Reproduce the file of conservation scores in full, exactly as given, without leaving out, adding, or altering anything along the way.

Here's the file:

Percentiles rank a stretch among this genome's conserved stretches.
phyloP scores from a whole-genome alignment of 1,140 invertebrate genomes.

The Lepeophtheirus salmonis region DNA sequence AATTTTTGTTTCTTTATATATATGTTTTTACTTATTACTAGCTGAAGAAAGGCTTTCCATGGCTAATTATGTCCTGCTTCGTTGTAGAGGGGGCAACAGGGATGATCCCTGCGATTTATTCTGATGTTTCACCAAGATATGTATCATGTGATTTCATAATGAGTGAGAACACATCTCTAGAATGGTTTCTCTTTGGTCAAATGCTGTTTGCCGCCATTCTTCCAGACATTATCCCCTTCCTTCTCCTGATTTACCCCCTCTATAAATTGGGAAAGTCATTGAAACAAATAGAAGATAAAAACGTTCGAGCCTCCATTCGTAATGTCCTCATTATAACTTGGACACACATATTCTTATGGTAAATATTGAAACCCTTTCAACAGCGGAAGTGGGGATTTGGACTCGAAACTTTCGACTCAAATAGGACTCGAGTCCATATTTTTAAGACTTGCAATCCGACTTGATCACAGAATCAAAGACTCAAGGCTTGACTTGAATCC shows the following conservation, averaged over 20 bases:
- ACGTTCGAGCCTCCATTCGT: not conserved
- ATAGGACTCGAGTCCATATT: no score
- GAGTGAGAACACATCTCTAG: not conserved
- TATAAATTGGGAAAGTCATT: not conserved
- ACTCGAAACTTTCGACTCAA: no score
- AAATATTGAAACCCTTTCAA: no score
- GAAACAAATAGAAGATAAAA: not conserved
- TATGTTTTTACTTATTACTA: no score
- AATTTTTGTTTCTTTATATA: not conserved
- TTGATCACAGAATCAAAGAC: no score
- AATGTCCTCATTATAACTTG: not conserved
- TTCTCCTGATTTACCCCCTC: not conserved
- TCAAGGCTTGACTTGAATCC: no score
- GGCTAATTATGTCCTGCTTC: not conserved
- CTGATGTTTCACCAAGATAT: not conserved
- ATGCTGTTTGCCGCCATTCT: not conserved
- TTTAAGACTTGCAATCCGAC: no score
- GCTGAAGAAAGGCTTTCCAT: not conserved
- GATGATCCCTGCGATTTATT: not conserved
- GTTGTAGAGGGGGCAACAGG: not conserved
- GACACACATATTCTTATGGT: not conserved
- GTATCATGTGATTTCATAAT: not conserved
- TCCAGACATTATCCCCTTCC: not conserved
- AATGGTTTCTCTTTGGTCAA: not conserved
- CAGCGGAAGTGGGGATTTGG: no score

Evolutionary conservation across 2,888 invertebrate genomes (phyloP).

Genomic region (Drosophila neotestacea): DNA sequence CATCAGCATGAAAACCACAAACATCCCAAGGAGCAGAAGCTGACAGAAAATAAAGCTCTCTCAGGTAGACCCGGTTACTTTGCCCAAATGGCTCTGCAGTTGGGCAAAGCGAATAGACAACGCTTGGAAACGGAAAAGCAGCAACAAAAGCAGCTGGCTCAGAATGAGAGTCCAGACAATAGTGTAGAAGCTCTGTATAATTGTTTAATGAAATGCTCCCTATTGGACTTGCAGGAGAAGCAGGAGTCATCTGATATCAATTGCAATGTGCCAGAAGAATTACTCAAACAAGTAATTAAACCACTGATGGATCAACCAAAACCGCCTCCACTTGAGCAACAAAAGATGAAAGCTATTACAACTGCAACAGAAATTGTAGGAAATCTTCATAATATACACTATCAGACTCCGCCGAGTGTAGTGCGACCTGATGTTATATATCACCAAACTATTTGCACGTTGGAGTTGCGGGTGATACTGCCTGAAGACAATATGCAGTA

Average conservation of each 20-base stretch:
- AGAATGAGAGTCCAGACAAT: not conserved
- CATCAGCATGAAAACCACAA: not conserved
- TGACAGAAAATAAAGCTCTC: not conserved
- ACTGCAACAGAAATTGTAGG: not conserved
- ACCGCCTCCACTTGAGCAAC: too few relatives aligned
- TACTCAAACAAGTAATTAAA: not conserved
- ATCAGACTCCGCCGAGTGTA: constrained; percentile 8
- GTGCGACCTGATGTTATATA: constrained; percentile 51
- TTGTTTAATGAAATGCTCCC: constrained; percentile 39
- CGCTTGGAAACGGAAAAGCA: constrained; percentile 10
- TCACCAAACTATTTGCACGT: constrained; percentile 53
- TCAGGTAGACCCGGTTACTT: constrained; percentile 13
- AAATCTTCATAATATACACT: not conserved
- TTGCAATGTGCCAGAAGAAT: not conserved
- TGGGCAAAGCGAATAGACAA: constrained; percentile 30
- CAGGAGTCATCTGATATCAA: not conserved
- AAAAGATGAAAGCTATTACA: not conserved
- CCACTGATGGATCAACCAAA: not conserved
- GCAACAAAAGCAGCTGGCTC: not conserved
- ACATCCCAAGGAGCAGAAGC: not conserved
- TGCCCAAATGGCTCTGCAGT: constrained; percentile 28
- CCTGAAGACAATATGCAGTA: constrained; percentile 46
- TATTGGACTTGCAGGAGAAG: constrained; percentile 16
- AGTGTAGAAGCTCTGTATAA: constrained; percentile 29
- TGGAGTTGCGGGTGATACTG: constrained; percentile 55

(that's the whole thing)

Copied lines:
Percentiles rank a stretch among this genome's conserved stretches.
phyloP scores from a whole-genome alignment of 1,140 invertebrate genomes.

The Lepeophtheirus salmonis region DNA sequence AATTTTTGTTTCTTTATATATATGTTTTTACTTATTACTAGCTGAAGAAAGGCTTTCCATGGCTAATTATGTCCTGCTTCGTTGTAGAGGGGGCAACAGGGATGATCCCTGCGATTTATTCTGATGTTTCACCAAGATATGTATCATGTGATTTCATAATGAGTGAGAACACATCTCTAGAATGGTTTCTCTTTGGTCAAATGCTGTTTGCCGCCATTCTTCCAGACATTATCCCCTTCCTTCTCCTGATTTACCCCCTCTATAAATTGGGAAAGTCATTGAAACAAATAGAAGATAAAAACGTTCGAGCCTCCATTCGTAATGTCCTCATTATAACTTGGACACACATATTCTTATGGTAAATATTGAAACCCTTTCAACAGCGGAAGTGGGGATTTGGACTCGAAACTTTCGACTCAAATAGGACTCGAGTCCATATTTTTAAGACTTGCAATCCGACTTGATCACAGAATCAAAGACTCAAGGCTTGACTTGAATCC shows the following conservation, averaged over 20 bases:
- ACGTTCGAGCCTCCATTCGT: not conserved
- ATAGGACTCGAGTCCATATT: no score
- GAGTGAGAACACATCTCTAG: not conserved
- TATAAATTGGGAAAGTCATT: not conserved
- ACTCGAAACTTTCGACTCAA: no score
- AAATATTGAAACCCTTTCAA: no score
- GAAACAAATAGAAGATAAAA: not conserved
- TATGTTTTTACTTATTACTA: no score
- AATTTTTGTTTCTTTATATA: not conserved
- TTGATCACAGAATCAAAGAC: no score
- AATGTCCTCATTATAACTTG: not conserved
- TTCTCCTGATTTACCCCCTC: not conserved
- TCAAGGCTTGACTTGAATCC: no score
- GGCTAATTATGTCCTGCTTC: not conserved
- CTGATGTTTCACCAAGATAT: not conserved
- ATGCTGTTTGCCGCCATTCT: not conserved
- TTTAAGACTTGCAATCCGAC: no score
- GCTGAAGAAAGGCTTTCCAT: not conserved
- GATGATCCCTGCGATTTATT: not conserved
- GTTGTAGAGGGGGCAACAGG: not conserved
- GACACACATATTCTTATGGT: not conserved
- GTATCATGTGATTTCATAAT: not conserved
- TCCAGACATTATCCCCTTCC: not conserved
- AATGGTTTCTCTTTGGTCAA: not conserved
- CAGCGGAAGTGGGGATTTGG: no score

Evolutionary conservation across 2,888 invertebrate genomes (phyloP).

Genomic region (Drosophila neotestacea): DNA sequence CATCAGCATGAAAACCACAAACATCCCAAGGAGCAGAAGCTGACAGAAAATAAAGCTCTCTCAGGTAGACCCGGTTACTTTGCCCAAATGGCTCTGCAGTTGGGCAAAGCGAATAGACAACGCTTGGAAACGGAAAAGCAGCAACAAAAGCAGCTGGCTCAGAATGAGAGTCCAGACAATAGTGTAGAAGCTCTGTATAATTGTTTAATGAAATGCTCCCTATTGGACTTGCAGGAGAAGCAGGAGTCATCTGATATCAATTGCAATGTGCCAGAAGAATTACTCAAACAAGTAATTAAACCACTGATGGATCAACCAAAACCGCCTCCACTTGAGCAACAAAAGATGAAAGCTATTACAACTGCAACAGAAATTGTAGGAAATCTTCATAATATACACTATCAGACTCCGCCGAGTGTAGTGCGACCTGATGTTATATATCACCAAACTATTTGCACGTTGGAGTTGCGGGTGATACTGCCTGAAGACAATATGCAGTA

Average conservation of each 20-base stretch:
- AGAATGAGAGTCCAGACAAT: not conserved
- CATCAGCATGAAAACCACAA: not conserved
- TGACAGAAAATAAAGCTCTC: not conserved
- ACTGCAACAGAAATTGTAGG: not conserved
- ACCGCCTCCACTTGAGCAAC: too few relatives aligned
- TACTCAAACAAGTAATTAAA: not conserved
- ATCAGACTCCGCCGAGTGTA: constrained; percentile 8
- GTGCGACCTGATGTTATATA: constrained; percentile 51
- TTGTTTAATGAAATGCTCCC: constrained; percentile 39
- CGCTTGGAAACGGAAAAGCA: constrained; percentile 10
- TCACCAAACTATTTGCACGT: constrained; percentile 53
- TCAGGTAGACCCGGTTACTT: constrained; percentile 13
- AAATCTTCATAATATACACT: not conserved
- TTGCAATGTGCCAGAAGAAT: not conserved
- TGGGCAAAGCGAATAGACAA: constrained; percentile 30
- CAGGAGTCATCTGATATCAA: not conserved
- AAAAGATGAAAGCTATTACA: not conserved
- CCACTGATGGATCAACCAAA: not conserved
- GCAACAAAAGCAGCTGGCTC: not conserved
- ACATCCCAAGGAGCAGAAGC: not conserved
- TGCCCAAATGGCTCTGCAGT: constrained; percentile 28
- CCTGAAGACAATATGCAGTA: constrained; percentile 46
- TATTGGACTTGCAGGAGAAG: constrained; percentile 16
- AGTGTAGAAGCTCTGTATAA: constrained; percentile 29
- TGGAGTTGCGGGTGATACTG: constrained; percentile 55